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David Swing.

Sixty-four years ago, in Cincinnati, David Swing was born. His father died soon after, and when David was five years old, his mother having married again, the family settled on a farm near Williamsburg, on the Ohio River. Until he was eighteen years of age he lived upon the farm and did the ordinary work of a farmer's boy, attending the village school and academy during the winter months. In the academy Greek and Latin were taught, and when he was eighteen years old, by his work at the academy and at home, he was fitted for college and entered the Miami University at Oxford, Ohio, from which he was graduated in 1852. In most departments of college work he was a student of simply average ability, but was at the very front in literary work and the classical languages. After his graduation he studied law for a year in the office of an uncle in Cincinnati, but becoming satisfied that the work of a clergyman was his proper vocation, he exchanged the study of law for that of theology, and in due time was graduated from the Lane Theological Seminary. He then returned to Oxford, and for the next twelve years taught the Greek and Latin languages, and preached every second Sunday in a small country church near Oxford, and frequently in the village churches. In this early day his sermons had

many of the characteristics of the work of his maturer years—the breadth of view, the profound scholarship, the exquisite mastery of language, the literary touch, the dainty wit and sarcasm, and the sovereign poetic fancy, which irradiated all. Four years before he came to Chicago he received and accepted a call to a Chicago church, but two or three weeks later he withdrew his acceptance, stating that he felt himself unqualified to permanently interest a city audience. He received three or four subsequent calls to Chicago, which were declined from the same distrust in his own abilities, but in 1866 came his final acceptance from the insistence of some of his early friends, who more correctly gauged his powers. His first church was presently consolidated with another, forming the Fourth Presbyterian, for which he preached with constantly growing success until 1875. Meantime the church had been burned in the great fire, and until it was rebuilt services were held in Standard Hall and McVicker's Theater. Charges of heresy were preferred against him, upon which he was tried and acquitted by the local Presbytery, but when an appeal was taken to the General Assembly he severed his connection with the denomination rather than to be embroiled in a controversy, which, to him seemed infinitely distasteful and profitless. Central Music Hall was built by those sympathizing with his views, and from its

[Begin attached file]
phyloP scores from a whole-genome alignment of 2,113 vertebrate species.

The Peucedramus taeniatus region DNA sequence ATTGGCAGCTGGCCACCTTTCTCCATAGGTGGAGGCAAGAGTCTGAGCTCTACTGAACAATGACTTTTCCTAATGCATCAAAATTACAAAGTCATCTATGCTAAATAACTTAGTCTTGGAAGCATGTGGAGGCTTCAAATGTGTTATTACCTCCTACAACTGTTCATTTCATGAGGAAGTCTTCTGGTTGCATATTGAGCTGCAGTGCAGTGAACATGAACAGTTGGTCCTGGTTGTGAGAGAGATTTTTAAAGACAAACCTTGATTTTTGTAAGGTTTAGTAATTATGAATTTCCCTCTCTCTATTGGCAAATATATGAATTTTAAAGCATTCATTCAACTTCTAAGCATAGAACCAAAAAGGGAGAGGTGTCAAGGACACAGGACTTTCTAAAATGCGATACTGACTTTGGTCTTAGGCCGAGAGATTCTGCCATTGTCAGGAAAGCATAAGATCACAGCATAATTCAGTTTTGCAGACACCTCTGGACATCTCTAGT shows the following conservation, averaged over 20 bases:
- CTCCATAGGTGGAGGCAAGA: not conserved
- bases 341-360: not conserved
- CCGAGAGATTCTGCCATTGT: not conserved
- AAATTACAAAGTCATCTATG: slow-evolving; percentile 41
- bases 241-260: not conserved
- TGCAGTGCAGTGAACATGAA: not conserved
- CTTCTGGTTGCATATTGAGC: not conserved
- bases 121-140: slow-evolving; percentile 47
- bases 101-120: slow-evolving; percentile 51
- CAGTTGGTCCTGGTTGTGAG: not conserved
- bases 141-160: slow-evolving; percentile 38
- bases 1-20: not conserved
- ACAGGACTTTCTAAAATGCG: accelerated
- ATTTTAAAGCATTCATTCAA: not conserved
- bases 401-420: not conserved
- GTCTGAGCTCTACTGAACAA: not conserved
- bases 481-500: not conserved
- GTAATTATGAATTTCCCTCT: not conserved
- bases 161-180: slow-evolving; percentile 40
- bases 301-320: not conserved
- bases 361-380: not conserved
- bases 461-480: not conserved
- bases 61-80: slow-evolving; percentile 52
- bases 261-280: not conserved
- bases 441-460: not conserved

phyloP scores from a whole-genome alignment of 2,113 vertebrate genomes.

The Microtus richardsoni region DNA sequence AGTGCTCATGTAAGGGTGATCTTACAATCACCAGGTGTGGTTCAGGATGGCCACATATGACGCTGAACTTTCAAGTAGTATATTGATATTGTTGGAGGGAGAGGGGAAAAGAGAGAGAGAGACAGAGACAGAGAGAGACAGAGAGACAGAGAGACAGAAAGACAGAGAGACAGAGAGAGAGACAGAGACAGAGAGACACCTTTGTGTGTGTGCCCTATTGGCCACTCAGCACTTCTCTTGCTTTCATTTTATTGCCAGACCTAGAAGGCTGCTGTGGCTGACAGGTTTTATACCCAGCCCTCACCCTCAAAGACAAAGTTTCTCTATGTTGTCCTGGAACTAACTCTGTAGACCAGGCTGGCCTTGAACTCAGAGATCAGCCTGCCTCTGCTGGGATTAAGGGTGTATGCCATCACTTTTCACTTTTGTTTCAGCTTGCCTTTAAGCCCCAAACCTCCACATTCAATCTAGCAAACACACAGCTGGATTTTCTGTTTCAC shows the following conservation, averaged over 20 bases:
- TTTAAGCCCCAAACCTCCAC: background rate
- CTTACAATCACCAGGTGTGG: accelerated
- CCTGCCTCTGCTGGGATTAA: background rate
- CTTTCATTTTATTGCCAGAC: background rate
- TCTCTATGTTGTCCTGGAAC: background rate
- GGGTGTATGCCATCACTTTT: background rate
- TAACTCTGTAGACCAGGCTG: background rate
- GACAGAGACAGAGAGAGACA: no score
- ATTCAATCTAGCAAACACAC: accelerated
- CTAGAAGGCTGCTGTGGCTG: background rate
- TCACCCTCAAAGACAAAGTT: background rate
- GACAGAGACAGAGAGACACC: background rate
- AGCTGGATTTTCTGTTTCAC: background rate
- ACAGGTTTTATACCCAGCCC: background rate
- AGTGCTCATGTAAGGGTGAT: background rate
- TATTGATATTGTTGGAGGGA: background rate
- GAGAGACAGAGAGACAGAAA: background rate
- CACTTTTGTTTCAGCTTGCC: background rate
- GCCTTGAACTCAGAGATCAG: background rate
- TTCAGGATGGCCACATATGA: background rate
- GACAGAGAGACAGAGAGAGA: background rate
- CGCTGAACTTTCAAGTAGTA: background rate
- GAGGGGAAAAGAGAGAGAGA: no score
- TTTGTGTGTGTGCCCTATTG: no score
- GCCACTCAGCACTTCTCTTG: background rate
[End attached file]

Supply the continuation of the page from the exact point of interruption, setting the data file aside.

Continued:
platform he preached to great and appreciative audiences until the end of his labors.

Such, in brief, is the outline of the life and work of the man who is to-day so widely and profoundly mourned. From boyhood he seemed to have a special facility in the acquisition of languages, and mastered the Italian tongue for the purpose of reading the poems of Dante. His knowledge of the classical languages was phenomenal; his study and teaching of these languages made them seemingly as familiar to him as his mother tongue. His library contained the works of nearly all the Greek and Latin authors, and he usually read several pages daily in each of these languages. This familiarity with the classical authors gave him an inexhaustible fund of anecdote and illustration for the work of his life.

His first national recognition came with his trial for heresy. As we look at this incident, after the lapse of twenty years

when the smoke of the conflict is cleared away, we can see clearly and without prejudice the merits of the issue between Prof. Swing and his principal prosecutor. The Church had a confession of faith, formulated more than two hundred years before, which was supposed at its date to embody the teachings of the New Testament, points in which, however, many of the church members had come to question or to quietly ignore.

Prof. Swing formulated his dissent from these certain points upon the ground that they did not truly represent the teachings of Christ. Dr. Patton's position, in substance, was that the Presbyterian Church was organized upon this confession of faith; that the question was not whether Prof. Swing was right or wrong in his interpretation of the New Testament teachings, but whether he could remain the pastor of a Church founded upon formulæ, which he in part disbelieved. From a purely technical standpoint, we may concede that Dr.

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